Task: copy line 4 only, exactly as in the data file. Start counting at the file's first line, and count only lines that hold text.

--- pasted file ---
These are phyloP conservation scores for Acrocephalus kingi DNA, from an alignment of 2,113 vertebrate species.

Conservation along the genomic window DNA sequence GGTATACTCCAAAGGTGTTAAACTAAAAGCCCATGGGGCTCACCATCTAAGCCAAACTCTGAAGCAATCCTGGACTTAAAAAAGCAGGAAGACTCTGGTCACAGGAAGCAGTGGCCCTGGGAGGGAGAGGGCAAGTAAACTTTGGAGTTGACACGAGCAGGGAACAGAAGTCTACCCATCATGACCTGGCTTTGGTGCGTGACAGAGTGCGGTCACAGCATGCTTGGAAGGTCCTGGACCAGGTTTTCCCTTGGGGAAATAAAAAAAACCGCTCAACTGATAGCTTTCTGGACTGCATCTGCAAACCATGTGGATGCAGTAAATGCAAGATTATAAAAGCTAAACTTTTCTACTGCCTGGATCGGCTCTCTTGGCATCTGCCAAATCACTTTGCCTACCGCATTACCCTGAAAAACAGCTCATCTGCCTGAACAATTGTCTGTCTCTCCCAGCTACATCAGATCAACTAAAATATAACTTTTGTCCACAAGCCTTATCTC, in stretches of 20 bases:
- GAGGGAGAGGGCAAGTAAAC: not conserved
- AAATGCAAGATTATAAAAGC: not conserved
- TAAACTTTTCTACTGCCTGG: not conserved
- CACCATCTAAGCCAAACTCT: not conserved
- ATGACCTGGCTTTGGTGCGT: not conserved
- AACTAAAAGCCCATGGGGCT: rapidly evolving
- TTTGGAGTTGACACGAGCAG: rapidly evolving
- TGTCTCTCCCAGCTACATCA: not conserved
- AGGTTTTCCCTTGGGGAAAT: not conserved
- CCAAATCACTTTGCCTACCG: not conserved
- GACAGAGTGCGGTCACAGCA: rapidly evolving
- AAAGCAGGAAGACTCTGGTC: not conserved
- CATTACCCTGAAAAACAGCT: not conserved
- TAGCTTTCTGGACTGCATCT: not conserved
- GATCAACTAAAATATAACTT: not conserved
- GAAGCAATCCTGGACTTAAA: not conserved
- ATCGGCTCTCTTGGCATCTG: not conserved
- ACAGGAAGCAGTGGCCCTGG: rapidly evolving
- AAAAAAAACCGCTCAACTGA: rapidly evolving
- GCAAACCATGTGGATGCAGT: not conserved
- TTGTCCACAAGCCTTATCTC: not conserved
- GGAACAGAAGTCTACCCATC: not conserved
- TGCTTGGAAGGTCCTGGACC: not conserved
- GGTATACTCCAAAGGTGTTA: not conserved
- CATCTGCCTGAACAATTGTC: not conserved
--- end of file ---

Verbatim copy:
- AAATGCAAGATTATAAAAGC: not conserved